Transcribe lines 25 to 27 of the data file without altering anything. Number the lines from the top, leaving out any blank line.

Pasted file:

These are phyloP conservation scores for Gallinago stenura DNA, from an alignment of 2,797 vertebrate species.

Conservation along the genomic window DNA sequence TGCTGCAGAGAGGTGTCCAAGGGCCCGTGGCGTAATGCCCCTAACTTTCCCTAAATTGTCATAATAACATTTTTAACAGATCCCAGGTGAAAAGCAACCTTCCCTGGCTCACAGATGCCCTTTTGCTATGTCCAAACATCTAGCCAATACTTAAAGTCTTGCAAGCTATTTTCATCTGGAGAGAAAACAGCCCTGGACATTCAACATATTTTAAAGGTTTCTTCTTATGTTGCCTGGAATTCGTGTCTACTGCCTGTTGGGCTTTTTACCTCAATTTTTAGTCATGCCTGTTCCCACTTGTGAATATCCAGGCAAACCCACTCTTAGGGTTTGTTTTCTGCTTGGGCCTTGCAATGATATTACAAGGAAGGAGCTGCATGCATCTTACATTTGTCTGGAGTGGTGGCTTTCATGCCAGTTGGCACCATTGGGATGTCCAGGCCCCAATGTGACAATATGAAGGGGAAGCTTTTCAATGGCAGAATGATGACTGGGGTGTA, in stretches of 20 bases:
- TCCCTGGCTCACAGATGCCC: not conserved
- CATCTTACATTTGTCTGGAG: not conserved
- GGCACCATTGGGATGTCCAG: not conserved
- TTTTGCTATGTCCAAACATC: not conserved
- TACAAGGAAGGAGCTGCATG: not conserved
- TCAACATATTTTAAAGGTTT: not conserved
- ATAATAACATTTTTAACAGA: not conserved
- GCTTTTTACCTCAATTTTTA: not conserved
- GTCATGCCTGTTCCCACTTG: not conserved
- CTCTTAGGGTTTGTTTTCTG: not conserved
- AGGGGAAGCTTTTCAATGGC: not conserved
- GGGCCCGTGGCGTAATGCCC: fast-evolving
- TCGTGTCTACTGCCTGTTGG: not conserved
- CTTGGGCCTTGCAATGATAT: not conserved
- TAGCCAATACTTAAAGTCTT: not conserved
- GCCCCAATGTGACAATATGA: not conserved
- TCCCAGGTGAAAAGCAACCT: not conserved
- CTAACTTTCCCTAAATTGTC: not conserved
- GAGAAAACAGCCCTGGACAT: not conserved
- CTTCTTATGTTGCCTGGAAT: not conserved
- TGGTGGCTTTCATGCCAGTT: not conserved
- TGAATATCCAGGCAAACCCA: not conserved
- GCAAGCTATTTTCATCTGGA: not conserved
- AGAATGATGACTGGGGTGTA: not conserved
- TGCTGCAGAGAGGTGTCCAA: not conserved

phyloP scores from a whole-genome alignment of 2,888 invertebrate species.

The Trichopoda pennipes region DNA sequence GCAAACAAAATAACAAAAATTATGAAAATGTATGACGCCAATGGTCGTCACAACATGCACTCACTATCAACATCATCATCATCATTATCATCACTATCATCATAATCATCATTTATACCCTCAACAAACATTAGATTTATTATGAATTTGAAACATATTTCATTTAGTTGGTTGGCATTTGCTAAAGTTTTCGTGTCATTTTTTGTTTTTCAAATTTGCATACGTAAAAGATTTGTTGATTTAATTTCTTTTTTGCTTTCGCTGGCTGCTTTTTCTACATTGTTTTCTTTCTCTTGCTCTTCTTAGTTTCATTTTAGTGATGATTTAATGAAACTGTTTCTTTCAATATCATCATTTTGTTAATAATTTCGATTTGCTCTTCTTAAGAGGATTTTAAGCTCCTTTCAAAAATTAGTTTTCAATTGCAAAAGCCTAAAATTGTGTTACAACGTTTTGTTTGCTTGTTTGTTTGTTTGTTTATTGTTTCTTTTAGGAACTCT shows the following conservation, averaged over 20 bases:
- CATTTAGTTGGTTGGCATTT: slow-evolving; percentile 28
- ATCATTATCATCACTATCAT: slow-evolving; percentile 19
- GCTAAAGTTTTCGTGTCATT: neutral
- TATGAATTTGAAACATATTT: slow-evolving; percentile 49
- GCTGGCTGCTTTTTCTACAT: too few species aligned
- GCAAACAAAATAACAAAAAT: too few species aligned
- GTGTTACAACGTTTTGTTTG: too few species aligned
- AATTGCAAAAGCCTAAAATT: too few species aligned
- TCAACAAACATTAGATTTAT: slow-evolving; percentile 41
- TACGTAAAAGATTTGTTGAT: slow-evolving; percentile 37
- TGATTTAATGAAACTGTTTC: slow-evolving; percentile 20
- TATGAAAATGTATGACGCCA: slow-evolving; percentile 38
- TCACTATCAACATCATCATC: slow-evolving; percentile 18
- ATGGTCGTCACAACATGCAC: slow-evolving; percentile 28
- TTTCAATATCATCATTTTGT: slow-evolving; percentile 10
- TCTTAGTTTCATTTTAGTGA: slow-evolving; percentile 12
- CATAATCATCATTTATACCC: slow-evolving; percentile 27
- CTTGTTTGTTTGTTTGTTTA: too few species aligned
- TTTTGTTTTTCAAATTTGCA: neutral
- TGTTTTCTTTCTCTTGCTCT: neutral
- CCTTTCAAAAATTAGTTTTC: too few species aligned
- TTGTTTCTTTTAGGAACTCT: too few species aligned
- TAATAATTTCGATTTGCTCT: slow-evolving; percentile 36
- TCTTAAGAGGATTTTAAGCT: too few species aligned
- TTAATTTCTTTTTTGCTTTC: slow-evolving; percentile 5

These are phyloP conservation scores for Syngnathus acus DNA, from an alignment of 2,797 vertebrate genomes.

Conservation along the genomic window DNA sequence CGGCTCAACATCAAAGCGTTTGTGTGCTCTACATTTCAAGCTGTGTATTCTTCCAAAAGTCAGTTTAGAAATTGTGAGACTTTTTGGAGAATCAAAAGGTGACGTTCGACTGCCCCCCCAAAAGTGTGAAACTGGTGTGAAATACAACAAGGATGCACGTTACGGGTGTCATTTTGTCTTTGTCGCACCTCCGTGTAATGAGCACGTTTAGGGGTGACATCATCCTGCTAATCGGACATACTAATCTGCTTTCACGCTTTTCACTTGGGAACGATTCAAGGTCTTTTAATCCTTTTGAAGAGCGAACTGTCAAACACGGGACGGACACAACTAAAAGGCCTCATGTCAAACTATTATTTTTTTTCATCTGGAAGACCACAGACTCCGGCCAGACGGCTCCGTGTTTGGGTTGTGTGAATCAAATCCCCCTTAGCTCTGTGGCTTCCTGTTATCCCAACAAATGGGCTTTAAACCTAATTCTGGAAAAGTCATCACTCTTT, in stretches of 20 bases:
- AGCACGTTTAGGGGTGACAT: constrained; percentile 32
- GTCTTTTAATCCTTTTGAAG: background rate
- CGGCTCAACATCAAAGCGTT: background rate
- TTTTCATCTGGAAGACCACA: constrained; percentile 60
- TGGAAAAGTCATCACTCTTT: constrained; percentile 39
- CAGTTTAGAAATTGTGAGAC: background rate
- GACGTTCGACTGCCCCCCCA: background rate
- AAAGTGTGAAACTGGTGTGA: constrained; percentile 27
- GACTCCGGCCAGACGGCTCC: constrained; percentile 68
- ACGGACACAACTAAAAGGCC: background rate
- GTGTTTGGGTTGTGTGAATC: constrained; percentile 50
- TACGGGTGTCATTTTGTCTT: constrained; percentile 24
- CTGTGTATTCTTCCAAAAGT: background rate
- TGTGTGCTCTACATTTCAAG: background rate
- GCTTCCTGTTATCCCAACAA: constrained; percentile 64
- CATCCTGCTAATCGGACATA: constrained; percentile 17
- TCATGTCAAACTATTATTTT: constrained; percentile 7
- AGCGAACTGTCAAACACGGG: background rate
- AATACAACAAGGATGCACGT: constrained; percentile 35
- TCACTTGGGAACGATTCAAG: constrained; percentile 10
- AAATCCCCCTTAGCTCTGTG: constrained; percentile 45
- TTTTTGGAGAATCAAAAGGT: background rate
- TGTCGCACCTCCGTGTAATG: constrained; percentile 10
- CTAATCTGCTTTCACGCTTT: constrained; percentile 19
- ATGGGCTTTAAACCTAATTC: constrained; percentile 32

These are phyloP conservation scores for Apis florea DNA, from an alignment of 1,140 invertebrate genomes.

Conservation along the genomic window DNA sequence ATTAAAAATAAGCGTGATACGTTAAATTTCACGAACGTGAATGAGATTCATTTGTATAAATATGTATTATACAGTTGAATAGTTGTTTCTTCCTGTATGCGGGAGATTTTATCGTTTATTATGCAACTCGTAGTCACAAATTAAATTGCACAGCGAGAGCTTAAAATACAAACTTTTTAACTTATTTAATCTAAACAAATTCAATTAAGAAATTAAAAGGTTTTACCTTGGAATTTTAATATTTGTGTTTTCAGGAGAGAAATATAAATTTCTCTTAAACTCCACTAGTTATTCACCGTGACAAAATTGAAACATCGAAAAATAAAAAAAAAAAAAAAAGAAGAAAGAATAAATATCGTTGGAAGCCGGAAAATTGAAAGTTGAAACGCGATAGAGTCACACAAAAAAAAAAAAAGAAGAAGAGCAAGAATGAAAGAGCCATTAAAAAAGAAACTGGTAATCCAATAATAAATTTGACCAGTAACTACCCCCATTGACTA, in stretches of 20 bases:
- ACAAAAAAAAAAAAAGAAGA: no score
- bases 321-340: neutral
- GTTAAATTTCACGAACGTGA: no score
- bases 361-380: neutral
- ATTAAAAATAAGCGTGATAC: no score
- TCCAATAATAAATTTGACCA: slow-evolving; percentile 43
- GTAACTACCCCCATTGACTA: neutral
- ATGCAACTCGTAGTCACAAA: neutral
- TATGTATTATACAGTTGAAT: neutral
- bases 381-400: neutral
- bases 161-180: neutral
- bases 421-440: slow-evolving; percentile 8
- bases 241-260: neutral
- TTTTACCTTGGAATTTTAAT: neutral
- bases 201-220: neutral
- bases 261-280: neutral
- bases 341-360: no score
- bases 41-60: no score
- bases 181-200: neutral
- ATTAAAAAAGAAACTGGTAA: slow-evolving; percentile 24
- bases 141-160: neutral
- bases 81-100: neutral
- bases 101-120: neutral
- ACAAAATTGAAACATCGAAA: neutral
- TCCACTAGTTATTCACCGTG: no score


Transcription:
- GCAAGCTATTTTCATCTGGA: not conserved
- AGAATGATGACTGGGGTGTA: not conserved
- TGCTGCAGAGAGGTGTCCAA: not conserved